The decisions taken by both the Sheriff and the Sheriff Principal in this case have also been criticised because neither of them made any mention in their notes of this natural link or of the importance, if any, which they attached to it. But the Sheriff said that he had the impression that the pursuer was thinking in terms of his own rights as the child's natural father, rather than what was best for the child. It is implicit in his criticism of the pursuer and his whole approach to the case that he understood that the point of the pursuer's application was his wish as the child's father to preserve the natural link. The issues to which the Sheriff and in his turn the Sheriff Principal directed their attention were the issues which related to the fundamental question as to whether it was in the best interests of the child that access should be allowed in order that this link should continue. At the end of the day the case was not decided by either the Sheriff or the Sheriff Principal on questions of onus. They reached the conclusion in the light of all the evidence that it would not be in the best interests of the child for the pursuer to have access to him. I agree with Lord Weir that the Sheriff Principal in particular, who looked at the whole matter afresh in the light of his variations to the Sheriff's findings and his own findings on the evidence, was justified in the view which he reached that access would not be beneficial to the child but might be harmful. In these circumstances the Court of Session would not have been justified in interfering with the decision taken by the judges at first instance in the Sheriff Court.

    For these reasons I would affirm the interlocutor of the Court of Session and dismiss this appeal.



LORD CLYDE


My Lords,

    I have had the advantage of reading in draft the speech of my noble and learned friend Lord Hope with which I agree. I wish only to add a few words of my own on the principal point in the appeal.

    The development of the law relating to parents and children in Scots law over the last hundred years has seen a movement away from a consideration of the rights of parents to the custody of or access to their children to a recognition that priority has to be given to the interests and welfare of the child. This development can be traced through the principal legislation from the Guardianship of Infants Act 1886, through the Guardianship of Infants Act 1925 and other statutes, to the Law Reform (Parent and Child) (Scotland) Act 1986. The latest formulation is to be found in section 11(7) of the Children (Scotland) Act 1995. Lord Dunpark's decision in Porchetta v. Porchetta 1986 S.L.T. 105 finds its place in this development in anticipation of the Act of 1986. The requirement in the formulation propounded both by him and by section 3(2) of the Act of 1986 is that the Court has to be "satisfied" that the granting of the order which is sought will be in the interests of the child. That requirement does not necessarily involve the formal leading of evidence. The particular circumstances will dictate what is or is not required to satisfy the court in particular cases. Section 3(2) infers at least an evidential burden on the person seeking an order to produce the material to support his or her case. But true questions of the burden of proof will almost invariably fade into insignificance after any inquiry and it is evident that the burden of proof was not a determinative consideration in the present case.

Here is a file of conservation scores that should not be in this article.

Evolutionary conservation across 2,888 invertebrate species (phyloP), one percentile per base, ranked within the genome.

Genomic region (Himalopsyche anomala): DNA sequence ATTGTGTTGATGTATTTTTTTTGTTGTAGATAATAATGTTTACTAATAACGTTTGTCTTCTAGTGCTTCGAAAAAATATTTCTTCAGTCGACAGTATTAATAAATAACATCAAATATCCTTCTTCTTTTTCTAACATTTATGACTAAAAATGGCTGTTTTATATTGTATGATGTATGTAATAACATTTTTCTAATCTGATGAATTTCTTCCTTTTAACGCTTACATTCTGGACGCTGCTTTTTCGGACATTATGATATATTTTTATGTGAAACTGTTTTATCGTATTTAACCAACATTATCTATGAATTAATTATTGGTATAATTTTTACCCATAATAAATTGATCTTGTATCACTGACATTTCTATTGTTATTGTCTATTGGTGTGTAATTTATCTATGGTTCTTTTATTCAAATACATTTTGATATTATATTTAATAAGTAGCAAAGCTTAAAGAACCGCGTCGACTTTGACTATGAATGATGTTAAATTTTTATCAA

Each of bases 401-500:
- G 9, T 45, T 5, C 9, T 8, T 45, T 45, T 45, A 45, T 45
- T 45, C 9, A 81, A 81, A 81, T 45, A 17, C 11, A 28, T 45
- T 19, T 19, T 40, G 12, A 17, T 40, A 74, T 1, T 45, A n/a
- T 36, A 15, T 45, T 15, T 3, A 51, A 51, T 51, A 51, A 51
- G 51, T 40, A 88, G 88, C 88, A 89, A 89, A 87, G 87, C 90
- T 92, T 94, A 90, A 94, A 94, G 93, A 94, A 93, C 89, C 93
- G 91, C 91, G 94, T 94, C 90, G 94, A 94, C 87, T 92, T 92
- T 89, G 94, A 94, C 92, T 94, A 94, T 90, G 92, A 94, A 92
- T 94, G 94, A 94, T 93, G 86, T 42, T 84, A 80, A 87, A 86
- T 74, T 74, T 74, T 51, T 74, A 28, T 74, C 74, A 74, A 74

One factor which unquestionably has to be considered by the court from which a parent seeks an order is that of maintaining the link between parent and child. In many cases regarding opposed orders for custody or access that consideration will be at the heart of the dispute. In many cases it may well be proper to regard it as a factor of the very greatest weight. On the other hand the unusual case cannot be excluded where in all the circumstances it may be proper in the interests of the child to exclude access to a parent. Thus for example, where there has been no absolute commitment to a lasting relationship, as may be affirmed by a marriage, and where the relationship as a result of which the child came to be born has terminated, and where the mother has entered into a new partnership which is intended to be permanent and which can provide the child with a secure background, there may be circumstances where that unusual course of refusing access to the father may be justifiable in the interests of the child. Article 9.3 of the United Nations Convention on the Rights of the Child indeed recognises that the right of the child to maintain regular relations and contact with both parents is subject to exception where that would be contrary to the child's best interests. On the facts found in this case I agree that the lower courts were entitled to refuse access to the appellant.